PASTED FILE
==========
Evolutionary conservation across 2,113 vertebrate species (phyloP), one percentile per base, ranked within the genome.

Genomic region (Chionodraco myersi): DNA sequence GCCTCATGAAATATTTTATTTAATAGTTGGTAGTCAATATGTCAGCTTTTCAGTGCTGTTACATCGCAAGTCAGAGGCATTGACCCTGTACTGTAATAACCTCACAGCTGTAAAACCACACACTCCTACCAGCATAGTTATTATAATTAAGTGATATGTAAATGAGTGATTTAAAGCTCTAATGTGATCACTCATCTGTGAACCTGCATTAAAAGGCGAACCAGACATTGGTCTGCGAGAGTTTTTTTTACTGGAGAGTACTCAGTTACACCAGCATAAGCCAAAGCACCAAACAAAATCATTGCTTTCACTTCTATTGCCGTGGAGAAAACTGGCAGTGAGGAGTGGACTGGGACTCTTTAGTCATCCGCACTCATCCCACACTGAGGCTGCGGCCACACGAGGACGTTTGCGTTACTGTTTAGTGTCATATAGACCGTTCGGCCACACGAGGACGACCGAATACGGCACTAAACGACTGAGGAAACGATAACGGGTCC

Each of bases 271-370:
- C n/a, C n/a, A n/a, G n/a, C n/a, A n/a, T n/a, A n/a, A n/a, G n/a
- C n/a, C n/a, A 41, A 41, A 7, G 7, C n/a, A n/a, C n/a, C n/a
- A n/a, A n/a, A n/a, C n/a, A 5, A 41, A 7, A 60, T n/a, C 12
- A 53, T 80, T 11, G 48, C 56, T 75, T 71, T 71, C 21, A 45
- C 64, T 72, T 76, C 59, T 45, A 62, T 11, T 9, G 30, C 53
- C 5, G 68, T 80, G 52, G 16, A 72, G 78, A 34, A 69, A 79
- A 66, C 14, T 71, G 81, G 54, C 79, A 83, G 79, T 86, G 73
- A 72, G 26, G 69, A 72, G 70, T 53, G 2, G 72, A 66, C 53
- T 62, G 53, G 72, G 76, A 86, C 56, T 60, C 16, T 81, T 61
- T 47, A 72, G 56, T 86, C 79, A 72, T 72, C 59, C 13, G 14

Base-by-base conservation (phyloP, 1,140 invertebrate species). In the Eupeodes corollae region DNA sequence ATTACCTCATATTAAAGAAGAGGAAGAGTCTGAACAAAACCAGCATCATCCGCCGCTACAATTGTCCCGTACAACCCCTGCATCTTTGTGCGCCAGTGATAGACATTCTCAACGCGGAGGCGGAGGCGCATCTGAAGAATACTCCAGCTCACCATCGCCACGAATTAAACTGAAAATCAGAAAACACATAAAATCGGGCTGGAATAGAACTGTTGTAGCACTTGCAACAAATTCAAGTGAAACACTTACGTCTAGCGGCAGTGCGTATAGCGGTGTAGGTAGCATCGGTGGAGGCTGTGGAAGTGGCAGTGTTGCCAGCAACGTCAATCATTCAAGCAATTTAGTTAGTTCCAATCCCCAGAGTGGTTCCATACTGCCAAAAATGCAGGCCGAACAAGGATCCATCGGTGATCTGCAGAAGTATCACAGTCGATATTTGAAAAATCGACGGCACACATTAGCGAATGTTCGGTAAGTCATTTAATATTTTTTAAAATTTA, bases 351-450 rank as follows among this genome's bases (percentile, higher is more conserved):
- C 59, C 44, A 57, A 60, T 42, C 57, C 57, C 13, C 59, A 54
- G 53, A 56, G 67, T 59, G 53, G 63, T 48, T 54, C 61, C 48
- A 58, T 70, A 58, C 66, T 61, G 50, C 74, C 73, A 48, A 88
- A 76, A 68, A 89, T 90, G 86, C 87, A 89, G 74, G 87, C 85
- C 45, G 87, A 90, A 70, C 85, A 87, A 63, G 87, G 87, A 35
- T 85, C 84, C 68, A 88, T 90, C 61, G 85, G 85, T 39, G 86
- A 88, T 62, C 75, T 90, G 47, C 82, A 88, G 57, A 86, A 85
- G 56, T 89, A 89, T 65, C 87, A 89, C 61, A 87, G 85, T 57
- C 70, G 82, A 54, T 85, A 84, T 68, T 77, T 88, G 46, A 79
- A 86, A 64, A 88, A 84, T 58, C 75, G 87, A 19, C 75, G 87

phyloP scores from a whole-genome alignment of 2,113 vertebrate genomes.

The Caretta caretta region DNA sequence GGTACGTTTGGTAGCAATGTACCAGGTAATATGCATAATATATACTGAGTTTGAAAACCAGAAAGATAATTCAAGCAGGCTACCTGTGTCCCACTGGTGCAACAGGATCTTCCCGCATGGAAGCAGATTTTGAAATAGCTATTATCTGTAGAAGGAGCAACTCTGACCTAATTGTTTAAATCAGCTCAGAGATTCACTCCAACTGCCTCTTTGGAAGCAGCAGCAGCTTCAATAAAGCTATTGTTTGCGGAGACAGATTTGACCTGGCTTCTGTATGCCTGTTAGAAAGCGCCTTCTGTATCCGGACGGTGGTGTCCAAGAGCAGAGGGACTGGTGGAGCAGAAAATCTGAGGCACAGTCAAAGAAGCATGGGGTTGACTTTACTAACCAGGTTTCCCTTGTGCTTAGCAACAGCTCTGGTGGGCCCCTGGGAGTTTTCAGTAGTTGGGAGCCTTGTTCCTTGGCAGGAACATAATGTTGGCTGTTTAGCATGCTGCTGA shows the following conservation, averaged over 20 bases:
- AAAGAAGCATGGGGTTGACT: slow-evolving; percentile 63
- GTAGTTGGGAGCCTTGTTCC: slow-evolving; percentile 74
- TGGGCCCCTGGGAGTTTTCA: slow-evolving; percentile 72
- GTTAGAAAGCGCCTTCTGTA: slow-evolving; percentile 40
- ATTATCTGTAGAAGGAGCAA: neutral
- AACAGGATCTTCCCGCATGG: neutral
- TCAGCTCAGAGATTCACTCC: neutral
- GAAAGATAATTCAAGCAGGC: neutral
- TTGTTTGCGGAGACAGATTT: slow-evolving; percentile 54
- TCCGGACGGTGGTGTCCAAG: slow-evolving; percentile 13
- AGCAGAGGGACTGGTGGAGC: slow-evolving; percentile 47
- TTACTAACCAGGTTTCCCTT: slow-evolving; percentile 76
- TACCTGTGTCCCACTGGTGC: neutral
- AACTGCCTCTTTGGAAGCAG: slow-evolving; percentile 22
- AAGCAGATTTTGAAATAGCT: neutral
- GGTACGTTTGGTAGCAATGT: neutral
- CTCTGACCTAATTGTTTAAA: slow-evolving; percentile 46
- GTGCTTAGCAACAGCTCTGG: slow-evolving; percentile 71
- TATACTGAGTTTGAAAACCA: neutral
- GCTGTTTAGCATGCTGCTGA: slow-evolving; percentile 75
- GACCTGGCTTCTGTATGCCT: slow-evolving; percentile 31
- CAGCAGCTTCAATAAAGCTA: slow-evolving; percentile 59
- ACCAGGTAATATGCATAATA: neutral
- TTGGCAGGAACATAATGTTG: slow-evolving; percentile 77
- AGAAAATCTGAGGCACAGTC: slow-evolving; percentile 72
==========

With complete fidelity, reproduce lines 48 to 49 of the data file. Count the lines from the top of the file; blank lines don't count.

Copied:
- CAGCAGCTTCAATAAAGCTA: slow-evolving; percentile 59
- ACCAGGTAATATGCATAATA: neutral